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Why I hate plain backgrounds*

*for family photography.


Okay, before I state my case, I must first acknowledge that there are photographers who take great family shots in the studio against a plain background, and if you're into that sort of thing, fill your boots. Stuff like this (a stock photo, not one of mine).



There are many good things about this photo: it's high resolution so could be enlarged, the focus is pin-sharp, nobody's wearing anything too distracting, everybody looks good in it: it's a good photo of a family. But is it a good family photo? For me, no. But why?


To explain why I don't like this kind of photo let me start by asking: If you have children, what are your favourite photos ever of them? I'll kick off with my favourite photo of me and my son.




Is this a technically good photo? Not at all. It's taken on the worse of two cameras on my phone, in a badly lit room so it's both grainy and blurry. Technically it's a terrible photo.


But I love this photo because:

- It's the first photo of us together I ever took, when he was around one hour old, so it has huge significance and will always remind me of the day my son was born.

- Although he's actually only yawning, it looks as though he's taken an instant dislike to me, which amuses me, perhaps more than it should

- This was how I announced his birth on Facebook. The caption was something like "This is my son: he totally loves me, as you can see"

- I'm genuinely happy. I'm not just smiling for the camera


The point is it captures a moment. A great moment. Most of the best photos do. As a photographer, though, I wouldn't be comfortable presenting an image like this to a paying customer, because of the aforememtioned lack of technical quality. As a photographer, I want to present something that provides the best of both worlds: a great quality image that captures a moment.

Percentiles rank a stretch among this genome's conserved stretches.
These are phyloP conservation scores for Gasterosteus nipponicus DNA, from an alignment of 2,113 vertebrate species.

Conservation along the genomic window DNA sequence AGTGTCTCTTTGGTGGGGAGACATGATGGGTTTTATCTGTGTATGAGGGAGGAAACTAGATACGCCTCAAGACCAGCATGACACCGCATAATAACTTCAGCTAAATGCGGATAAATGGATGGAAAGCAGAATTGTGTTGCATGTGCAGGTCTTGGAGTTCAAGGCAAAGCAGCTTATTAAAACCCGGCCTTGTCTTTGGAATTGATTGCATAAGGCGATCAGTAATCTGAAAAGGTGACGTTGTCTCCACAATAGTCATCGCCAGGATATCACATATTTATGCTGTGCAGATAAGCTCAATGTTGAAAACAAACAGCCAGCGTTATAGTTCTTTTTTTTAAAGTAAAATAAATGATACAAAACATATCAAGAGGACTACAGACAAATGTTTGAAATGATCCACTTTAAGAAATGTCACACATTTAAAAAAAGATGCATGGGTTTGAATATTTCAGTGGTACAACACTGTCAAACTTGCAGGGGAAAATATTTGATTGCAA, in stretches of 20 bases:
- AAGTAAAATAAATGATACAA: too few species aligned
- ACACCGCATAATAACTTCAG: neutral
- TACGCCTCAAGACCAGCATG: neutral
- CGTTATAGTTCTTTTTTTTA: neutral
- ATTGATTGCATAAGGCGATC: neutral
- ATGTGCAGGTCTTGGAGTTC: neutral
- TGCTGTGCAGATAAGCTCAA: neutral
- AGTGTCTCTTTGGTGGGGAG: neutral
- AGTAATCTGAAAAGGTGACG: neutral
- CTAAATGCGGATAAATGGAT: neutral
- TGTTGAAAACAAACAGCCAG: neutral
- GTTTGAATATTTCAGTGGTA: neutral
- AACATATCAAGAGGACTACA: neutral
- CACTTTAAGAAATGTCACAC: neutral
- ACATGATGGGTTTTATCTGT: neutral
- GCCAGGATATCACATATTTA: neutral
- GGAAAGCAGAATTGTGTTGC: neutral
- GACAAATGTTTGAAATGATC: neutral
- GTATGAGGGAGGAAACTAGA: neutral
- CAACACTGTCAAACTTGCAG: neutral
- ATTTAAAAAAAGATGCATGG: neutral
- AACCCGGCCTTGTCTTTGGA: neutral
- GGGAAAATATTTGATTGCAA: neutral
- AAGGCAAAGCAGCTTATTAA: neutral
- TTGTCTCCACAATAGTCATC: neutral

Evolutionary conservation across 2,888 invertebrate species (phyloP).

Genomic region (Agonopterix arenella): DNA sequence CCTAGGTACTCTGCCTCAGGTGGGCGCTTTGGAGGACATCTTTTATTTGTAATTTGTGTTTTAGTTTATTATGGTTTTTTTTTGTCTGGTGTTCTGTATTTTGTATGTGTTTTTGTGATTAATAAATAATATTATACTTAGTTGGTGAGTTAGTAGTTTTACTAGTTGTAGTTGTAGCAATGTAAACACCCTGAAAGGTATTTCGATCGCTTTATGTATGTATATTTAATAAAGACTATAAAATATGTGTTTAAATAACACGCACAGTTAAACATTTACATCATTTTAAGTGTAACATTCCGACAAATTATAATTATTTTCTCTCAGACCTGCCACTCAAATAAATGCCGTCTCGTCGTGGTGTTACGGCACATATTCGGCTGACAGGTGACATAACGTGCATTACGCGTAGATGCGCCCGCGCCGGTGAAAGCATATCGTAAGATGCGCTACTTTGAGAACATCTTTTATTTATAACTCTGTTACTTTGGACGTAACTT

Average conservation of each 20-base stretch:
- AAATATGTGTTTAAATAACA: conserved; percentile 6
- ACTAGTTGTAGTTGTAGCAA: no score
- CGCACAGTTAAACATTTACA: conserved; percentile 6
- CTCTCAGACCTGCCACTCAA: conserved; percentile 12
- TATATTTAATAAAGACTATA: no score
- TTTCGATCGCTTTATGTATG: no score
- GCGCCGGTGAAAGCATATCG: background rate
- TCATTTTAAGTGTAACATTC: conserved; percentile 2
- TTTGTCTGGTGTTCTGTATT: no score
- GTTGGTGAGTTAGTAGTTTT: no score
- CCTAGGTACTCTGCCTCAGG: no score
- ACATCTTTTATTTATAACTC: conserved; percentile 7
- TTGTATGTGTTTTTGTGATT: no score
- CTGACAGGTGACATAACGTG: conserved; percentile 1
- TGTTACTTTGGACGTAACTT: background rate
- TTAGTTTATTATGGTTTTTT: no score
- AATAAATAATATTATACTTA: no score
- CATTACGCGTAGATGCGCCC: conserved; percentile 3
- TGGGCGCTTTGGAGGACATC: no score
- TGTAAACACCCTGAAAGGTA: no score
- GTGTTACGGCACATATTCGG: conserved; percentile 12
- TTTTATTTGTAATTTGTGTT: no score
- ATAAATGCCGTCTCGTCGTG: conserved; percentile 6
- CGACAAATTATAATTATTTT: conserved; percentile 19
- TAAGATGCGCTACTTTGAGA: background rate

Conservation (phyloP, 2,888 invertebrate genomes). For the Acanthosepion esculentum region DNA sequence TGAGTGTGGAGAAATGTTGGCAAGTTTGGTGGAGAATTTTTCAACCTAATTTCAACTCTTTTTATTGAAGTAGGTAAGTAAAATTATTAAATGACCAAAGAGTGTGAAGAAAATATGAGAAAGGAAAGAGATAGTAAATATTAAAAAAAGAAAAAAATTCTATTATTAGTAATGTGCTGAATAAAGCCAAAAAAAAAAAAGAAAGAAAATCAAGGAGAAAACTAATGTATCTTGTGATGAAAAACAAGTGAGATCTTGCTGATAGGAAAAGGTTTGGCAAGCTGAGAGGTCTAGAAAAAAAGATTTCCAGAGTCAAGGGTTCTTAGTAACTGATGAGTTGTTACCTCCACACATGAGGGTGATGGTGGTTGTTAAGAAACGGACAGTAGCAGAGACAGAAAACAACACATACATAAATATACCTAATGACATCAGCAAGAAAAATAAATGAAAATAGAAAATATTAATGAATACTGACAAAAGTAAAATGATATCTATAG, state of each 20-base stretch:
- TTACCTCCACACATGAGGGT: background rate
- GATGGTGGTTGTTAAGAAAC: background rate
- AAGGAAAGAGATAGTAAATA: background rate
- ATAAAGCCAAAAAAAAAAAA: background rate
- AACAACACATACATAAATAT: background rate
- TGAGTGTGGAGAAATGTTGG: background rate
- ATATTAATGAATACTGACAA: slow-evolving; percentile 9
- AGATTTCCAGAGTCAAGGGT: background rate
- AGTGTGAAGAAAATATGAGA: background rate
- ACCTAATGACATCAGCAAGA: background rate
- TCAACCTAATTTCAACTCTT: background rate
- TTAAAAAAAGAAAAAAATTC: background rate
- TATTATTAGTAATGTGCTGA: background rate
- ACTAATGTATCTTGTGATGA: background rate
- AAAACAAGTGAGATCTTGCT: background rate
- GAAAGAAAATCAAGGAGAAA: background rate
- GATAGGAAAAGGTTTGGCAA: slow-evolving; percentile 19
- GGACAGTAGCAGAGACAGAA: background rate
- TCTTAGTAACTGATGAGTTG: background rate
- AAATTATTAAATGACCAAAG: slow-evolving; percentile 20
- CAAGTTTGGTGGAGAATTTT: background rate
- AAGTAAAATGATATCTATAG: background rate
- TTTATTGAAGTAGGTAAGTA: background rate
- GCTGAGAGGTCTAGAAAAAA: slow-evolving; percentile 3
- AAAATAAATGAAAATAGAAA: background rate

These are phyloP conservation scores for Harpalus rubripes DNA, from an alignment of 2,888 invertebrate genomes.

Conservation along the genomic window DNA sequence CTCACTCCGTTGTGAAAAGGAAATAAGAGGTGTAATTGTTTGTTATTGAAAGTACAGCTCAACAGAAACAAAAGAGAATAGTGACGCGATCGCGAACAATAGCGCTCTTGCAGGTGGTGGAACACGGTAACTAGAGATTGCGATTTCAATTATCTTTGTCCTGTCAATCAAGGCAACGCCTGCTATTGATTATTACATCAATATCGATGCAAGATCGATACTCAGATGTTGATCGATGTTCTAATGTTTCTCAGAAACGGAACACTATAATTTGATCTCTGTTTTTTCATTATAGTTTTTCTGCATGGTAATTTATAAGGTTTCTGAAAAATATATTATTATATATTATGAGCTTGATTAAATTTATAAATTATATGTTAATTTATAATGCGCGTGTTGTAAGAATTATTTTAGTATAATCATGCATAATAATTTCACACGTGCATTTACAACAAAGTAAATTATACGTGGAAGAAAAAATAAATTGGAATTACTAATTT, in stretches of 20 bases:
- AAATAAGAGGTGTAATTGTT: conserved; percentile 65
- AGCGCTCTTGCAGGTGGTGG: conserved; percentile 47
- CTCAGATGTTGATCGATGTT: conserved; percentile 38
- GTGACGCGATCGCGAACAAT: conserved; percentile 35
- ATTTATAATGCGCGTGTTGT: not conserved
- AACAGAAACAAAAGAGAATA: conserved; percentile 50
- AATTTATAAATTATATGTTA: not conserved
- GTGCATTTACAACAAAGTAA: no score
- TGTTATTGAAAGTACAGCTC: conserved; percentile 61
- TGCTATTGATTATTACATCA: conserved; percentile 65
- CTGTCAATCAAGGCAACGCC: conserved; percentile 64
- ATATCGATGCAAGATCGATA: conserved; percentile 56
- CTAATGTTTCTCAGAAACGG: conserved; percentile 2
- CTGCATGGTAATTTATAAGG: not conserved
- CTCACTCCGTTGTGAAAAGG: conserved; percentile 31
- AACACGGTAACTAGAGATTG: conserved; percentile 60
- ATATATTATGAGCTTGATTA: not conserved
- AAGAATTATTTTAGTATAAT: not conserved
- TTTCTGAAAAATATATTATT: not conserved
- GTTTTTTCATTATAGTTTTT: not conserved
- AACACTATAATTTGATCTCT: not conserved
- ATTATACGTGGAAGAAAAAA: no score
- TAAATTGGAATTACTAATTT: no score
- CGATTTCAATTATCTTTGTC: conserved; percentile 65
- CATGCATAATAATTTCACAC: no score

And that's why I don't do family photography against a plain background.


Because in years to come, what will that photo remind you of? The day you bundled the whole family into a studio, posed awkwardly in front of a white background and had a giant flash go off in your face? Like I said at the top, if that's your thing, fill your boots. But for me, a family photo shoot should at least try to capture moments. And that's why I try and make my family shoots less like a photoshoot and more like a day out that happens to result in some great, natural-looking photos. Sure, I'll take some posed shots, there's nothing wrong with that, but there'll also be a selection of candid shots of natural moments. Like this one of my boy.





We went to the park one autumn morning and I took my fancypants photography camera with me, so when the boy took it upon himself to go and shout into this playground apparatus, I managed to capture a moment AND get a technically good photo, which reminds me not just of him playing megaphones but also of him laughing on the swings, tramping through leaves, and nervously climbing the steps to the top of the slide before gleefully coming down head first. In short it reminds me of a nice morning: it doesn't remind me of a photoshoot. And this is the sort of atmosphere I try to create whenever I work with families. Once we're outside at the location of choice, for the best part of an hour I'll want you to act like I'm not even there. For the most part I use a long lens so I can shoot from a greater distance, meaning kids are less likely to react unnaturally and grown-ups should feel a lot more comfortable than they would with a lens right in their face.